T gondii displays a uniquely simple pathway for amylopectin synthesis

Using bioinformatic searches, several gene candidates encoding enzymes that are probably involved in amylopectin biosynthesis were identified (Coppin et al., 2005). These putative enzymes can be grouped in two classes:

1. Enzymes that are involved in amylopectin synthesis, such as amylopectin synthase, branching enzymes, UDP-glucose pyrophosphorylase, isoamylase, indirect debranching enzyme, a-1, 4-glucanotransferase, and glycogenin

2. Enzymes for amylopectin degradation, like a-amylase, dikinase or R1 protein, phosphory-lase, and a-glucosidase. Based on the presence of these enzymes, metabolic pathways and enzymes involved in amylopectin synthesis in T. gondii are probably similar to those of starch synthesis in the unicellular green algae Chlamydomonas reinhardtii (Figure 8.2).

Surprisingly, all of these genes are present in the Toxoplasma genome as a unique copy, suggesting that redundant genes are not required for the synthesis of a genuine crystalline amylopectin in this protozoan parasite (Ball and Morell, 2003; Coppin et al., 2005). This is in violation of the current dogma that suggests that redundancy of genes is required to build a crystalline starch in plants. Even in the simplest unicellular picophytoplanktonic green alga, Ostreococcus tauri, there is multiplicity

T. gondii Cyst Bradyzoite Tachyzoite

FIGURE 8.1 Transmission electron micrographs of bradyzoites (Br) within a tissue cyst (Panel A). Note the presence of the cyst wall (CW) and numerous amylopectin granules (AG) in the cytoplasm of the bradyzoites. Panels B and C shows a higher magnification of ultrastructural morphology of bradyzoite and tachyzoite which lacks amylopectin granules. Rh, rhoptry; DG, dense granules; Mi, micronemes and M, mitochondrion; N, nucleus; CW, cyst wall; PV, parasitophorous vacuole.

T. gondii Cyst Bradyzoite Tachyzoite

FIGURE 8.1 Transmission electron micrographs of bradyzoites (Br) within a tissue cyst (Panel A). Note the presence of the cyst wall (CW) and numerous amylopectin granules (AG) in the cytoplasm of the bradyzoites. Panels B and C shows a higher magnification of ultrastructural morphology of bradyzoite and tachyzoite which lacks amylopectin granules. Rh, rhoptry; DG, dense granules; Mi, micronemes and M, mitochondrion; N, nucleus; CW, cyst wall; PV, parasitophorous vacuole.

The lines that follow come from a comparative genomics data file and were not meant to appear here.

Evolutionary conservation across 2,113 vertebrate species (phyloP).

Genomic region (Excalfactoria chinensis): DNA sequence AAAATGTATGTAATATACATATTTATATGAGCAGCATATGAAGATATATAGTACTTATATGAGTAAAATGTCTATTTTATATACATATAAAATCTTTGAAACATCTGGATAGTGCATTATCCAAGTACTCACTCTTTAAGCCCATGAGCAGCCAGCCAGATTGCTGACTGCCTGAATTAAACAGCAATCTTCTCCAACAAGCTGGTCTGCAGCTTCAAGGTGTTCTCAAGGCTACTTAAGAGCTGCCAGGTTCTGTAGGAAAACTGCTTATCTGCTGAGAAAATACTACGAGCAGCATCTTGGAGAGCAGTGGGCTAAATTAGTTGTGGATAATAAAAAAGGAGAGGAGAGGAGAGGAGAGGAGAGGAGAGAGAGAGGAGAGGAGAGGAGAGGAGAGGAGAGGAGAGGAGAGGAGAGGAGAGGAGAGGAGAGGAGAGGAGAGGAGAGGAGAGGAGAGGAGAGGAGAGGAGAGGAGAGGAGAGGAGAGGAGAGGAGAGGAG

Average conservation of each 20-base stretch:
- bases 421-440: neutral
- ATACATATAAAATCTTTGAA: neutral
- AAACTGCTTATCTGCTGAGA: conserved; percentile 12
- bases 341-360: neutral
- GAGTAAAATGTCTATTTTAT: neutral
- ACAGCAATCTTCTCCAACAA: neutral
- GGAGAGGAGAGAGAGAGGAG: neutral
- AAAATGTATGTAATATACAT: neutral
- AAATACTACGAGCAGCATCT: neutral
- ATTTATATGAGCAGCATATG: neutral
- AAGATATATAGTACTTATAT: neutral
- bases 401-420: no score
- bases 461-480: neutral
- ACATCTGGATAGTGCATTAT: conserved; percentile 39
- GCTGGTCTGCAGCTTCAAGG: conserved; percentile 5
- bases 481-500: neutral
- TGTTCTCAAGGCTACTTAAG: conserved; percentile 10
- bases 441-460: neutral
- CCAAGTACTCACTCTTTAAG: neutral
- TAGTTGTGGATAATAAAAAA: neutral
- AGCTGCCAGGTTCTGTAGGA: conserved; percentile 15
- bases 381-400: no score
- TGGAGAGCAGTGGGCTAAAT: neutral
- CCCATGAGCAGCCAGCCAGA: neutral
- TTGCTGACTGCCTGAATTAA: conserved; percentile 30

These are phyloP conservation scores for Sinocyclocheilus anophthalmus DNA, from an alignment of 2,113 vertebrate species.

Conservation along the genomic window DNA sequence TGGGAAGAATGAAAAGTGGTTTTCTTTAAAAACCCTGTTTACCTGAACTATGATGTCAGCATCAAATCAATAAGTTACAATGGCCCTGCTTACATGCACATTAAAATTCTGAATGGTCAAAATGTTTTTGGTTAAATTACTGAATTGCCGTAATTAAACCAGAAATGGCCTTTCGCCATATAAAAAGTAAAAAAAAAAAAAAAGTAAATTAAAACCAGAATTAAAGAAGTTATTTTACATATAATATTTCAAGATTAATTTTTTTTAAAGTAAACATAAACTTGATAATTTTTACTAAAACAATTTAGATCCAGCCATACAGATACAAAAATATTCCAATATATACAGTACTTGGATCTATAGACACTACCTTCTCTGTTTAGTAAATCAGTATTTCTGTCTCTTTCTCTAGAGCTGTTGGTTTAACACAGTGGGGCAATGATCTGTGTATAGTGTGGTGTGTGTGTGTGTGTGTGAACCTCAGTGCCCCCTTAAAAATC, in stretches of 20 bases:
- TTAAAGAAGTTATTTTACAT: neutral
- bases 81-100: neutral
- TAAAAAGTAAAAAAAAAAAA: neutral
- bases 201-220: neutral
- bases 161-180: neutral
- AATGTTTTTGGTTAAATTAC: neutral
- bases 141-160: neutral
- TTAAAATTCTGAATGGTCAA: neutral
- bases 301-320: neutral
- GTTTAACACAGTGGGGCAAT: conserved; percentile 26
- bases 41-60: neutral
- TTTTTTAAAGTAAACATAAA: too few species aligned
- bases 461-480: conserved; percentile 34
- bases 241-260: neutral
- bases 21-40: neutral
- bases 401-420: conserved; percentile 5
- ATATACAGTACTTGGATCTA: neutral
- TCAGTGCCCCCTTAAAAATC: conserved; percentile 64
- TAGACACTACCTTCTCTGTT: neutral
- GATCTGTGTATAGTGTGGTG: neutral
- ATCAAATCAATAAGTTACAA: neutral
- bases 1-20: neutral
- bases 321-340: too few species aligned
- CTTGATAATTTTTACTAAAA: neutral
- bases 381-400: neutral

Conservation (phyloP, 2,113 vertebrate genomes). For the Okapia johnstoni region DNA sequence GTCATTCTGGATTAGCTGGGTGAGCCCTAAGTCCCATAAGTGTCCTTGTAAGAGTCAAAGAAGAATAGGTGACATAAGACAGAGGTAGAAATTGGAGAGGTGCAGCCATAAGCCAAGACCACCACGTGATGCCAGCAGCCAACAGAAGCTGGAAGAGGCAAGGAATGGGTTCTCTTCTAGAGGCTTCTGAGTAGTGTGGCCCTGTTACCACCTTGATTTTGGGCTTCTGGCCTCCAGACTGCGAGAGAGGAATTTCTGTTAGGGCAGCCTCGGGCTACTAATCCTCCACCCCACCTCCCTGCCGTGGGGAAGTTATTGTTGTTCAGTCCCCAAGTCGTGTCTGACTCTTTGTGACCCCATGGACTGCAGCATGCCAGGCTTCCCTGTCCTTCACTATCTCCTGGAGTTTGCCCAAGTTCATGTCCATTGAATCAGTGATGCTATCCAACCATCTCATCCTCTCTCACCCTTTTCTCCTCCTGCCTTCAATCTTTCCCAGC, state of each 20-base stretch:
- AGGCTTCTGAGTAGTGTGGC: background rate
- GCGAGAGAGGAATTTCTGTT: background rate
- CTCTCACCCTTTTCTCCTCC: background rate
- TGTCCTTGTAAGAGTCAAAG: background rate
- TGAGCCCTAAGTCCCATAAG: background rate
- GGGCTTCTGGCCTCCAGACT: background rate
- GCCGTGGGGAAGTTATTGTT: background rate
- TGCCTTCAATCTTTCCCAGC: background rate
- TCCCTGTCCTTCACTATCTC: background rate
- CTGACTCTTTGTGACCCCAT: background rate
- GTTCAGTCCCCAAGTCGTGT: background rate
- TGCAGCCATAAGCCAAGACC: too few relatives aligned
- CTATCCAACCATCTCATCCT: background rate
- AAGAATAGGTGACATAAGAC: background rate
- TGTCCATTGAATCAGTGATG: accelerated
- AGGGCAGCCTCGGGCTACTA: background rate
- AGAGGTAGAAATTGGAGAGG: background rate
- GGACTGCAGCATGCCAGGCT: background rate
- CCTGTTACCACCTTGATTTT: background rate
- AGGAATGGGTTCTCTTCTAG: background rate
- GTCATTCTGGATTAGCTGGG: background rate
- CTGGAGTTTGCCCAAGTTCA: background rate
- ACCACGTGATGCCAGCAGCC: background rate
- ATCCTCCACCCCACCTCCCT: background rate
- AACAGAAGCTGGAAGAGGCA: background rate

of genes and redundancy of isoenzymes involved in starch synthesis (Ral et al., 2004).

Only UDP-glucose pyrophosphorylase and UDP-glucose utilizing amylopectin synthase are found in T. gondii. Comparative genomic analyses involving the unicellular red alga Cyanidioschyzon merolae (Matsuzaki et al., 2004), the unicellular green alga Chlamydomonas rein-hardtii, the yeast Saccharomyces cerevisiae, and the bacterium Escherichia coli revealed that both C. merolae and T. gondii contain a UDP-glucose utilizing glycogen (starch) synthase-like sequences and glycogenins. These enzymes are specific for the eukaryote UDP-glucose based pathway. In addition, UDP-glucose utilizing glycogen synthase activity has been detected in the crude extract from T. gondii while only ADP-glucose dependent activity is present in Chlamydomonas lysates (Coppin et al., 2005). T. gondii also contains an indirect debranching enzyme, a bifunctional enzyme that carries both a-1,4-glucanotransferase and amylo-1,6-glucosidase activities in fungi and animals (Figure 8.2).

However, the characteristic most typifying the amylopectin biosynthetic pathway in T. gondii is the presence of genes that are of plant origin. Among the genes that distinguish plant starch metabolism from those of the animal, fungal, and bacterial glycogen pathways are the isoamylase and R1 (glucan water dikinase activity)-like sequences in T. gondii. This suggests that both plant- and animal-like amylopectin biosynthetic pathways are required for the synthesis of crystalline amylopectin in the parasite (Figure 8.2).

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